Before you use the SECURITY command in an XLNT script, you need to know a few script basics. XLNT scripts (ASCI refers to these scripts as command procedures) are a collection of XLNT statements, commands, and functions that you group and submit interactively or in batch. You can create XLNT scripts with your favorite text editor and save them with an .xcp extension. You must begin each line in a script with a dollar sign character ($). You preface any comments with the exclamation character (!), as the first line of the script in Listing 1 shows. To submit or run a script, you preface the script name with the @ character at the XLNT prompt. For example, to run addusers.xcp, you would type
Now let's examine addusers.xcp. This script begins by using XLNT's OPEN command to open the users.txt file. The OPEN command requires at least two qualifiers: the file-symbol and the filename. By default, XLNT opens files with read-only permission. If the OPEN function succeeds, XLNT returns a handle to the file in the file-symbol; in Listing 1, the file-symbol is inputfile.
The script contains a primary outer loop at callout A in Listing 1. In this loop, XLNT reads a line from the input file, extracts the user data, creates the user account, adds the account to the groups defined in the input file, and then begins again.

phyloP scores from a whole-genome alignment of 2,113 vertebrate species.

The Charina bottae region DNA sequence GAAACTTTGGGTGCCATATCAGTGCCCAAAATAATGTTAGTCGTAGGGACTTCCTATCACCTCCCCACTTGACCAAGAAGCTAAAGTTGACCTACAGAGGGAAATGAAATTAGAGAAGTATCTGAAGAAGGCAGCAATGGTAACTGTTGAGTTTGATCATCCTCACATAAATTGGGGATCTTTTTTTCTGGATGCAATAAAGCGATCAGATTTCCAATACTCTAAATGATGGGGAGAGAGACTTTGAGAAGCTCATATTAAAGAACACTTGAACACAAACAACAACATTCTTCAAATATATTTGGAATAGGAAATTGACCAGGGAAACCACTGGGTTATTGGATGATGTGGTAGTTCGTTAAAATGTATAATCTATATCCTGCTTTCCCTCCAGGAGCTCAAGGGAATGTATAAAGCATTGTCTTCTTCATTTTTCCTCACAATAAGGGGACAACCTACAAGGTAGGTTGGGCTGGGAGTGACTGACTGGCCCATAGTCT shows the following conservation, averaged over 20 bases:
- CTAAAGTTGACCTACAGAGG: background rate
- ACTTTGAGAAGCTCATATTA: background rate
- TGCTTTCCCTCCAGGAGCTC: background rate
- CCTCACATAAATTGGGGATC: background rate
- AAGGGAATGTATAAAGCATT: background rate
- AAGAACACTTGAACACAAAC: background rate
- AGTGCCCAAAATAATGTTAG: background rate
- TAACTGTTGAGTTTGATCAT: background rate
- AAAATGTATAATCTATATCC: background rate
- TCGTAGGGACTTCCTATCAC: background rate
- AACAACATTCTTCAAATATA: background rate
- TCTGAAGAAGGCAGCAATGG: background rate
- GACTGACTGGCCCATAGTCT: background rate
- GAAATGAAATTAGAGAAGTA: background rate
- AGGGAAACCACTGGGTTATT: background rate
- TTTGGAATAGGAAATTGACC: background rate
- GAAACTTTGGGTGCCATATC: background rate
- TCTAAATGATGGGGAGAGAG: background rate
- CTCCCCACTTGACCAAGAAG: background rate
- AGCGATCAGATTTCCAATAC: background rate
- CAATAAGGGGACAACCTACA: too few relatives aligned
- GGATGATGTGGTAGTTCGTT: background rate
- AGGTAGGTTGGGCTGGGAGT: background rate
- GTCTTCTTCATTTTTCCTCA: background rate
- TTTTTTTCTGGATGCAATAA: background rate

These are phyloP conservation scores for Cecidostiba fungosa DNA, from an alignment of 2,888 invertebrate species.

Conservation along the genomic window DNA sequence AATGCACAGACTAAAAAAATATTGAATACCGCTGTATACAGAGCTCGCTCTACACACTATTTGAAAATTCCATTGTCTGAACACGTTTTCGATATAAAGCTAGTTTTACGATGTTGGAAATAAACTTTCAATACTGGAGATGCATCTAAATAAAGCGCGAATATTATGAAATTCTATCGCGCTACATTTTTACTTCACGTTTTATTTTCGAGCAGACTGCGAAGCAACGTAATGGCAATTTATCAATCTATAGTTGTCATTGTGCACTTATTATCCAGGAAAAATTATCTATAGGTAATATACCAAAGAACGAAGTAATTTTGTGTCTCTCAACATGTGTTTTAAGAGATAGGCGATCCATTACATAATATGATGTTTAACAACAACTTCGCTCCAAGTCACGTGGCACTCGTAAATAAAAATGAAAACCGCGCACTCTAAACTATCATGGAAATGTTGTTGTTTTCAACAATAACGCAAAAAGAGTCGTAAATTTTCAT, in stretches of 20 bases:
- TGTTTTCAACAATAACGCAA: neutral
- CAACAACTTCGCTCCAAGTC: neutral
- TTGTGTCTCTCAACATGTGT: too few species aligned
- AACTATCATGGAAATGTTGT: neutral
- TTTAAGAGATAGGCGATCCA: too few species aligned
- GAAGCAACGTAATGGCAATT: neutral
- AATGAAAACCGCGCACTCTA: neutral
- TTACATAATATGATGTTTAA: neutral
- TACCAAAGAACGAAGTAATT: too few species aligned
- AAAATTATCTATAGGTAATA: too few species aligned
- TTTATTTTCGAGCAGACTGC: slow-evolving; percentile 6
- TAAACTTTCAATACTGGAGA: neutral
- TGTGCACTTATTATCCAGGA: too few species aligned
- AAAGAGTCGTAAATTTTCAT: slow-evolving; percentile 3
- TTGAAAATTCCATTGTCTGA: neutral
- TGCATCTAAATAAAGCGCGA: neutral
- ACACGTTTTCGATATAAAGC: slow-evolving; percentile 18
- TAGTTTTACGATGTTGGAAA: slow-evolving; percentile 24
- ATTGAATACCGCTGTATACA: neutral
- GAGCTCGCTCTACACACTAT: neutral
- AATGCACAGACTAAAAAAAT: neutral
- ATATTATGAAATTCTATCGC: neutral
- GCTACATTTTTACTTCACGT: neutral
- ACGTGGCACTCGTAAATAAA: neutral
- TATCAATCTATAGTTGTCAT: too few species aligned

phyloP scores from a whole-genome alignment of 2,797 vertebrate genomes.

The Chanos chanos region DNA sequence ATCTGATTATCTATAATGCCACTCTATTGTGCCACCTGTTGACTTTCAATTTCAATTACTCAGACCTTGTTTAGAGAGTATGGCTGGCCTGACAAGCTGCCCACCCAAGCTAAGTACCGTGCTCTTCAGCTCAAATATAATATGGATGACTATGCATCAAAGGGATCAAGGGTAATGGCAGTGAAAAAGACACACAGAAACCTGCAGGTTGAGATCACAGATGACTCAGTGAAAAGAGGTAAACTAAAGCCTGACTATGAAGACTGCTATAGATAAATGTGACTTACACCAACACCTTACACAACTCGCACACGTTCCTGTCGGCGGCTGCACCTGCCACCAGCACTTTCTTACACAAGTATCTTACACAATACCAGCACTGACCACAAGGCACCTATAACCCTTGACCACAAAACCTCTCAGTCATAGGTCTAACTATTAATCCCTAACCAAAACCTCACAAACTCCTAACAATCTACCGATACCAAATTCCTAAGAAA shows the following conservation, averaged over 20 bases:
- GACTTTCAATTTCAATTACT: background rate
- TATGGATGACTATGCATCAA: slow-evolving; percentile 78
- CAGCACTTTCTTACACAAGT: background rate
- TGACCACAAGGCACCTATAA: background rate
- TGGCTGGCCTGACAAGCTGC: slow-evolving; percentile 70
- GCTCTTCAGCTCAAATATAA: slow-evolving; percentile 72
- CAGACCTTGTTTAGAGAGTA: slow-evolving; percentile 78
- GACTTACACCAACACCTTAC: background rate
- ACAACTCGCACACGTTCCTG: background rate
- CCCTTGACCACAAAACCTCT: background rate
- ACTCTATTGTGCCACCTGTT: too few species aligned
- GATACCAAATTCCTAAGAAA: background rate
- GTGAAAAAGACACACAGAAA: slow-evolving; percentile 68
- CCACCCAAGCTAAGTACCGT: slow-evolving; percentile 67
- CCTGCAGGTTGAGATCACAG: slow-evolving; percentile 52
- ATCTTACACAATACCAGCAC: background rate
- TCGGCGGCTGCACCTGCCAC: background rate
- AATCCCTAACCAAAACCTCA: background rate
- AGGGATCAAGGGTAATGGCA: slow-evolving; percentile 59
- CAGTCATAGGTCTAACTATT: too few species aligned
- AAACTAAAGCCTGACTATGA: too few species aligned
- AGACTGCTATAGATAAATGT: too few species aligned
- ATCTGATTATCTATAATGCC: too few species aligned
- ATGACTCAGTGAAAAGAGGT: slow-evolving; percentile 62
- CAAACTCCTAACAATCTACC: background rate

The READ command fetches a line from the input file. Like the OPEN command, the READ command requires at least two qualifiers. The first qualifier is the file-symbol previously obtained with the OPEN command (i.e., inputfile). The second qualifier is the symbol-name that XLNT will associate with the data that it reads; in Listing 1, this symbol-name is line. The READ command fetches a line at a time by default. The READ command in this script also contains the /end_of_file=END qualifier. When the READ command reaches the end of file (EOF) marker in the file, this qualifier instructs the READ command to go to the END: label.
The code at B uses XLNT's F$ELEMENT lexical command five times to extract the individual data fields from the line read from the users.txt input file. Lexical commands are functions that return values. The F$ELEMENT lexical command requires three qualifiers: the element number to retrieve, the character used as the delimiter, and the source string. If successful, this command returns the specified element as a string.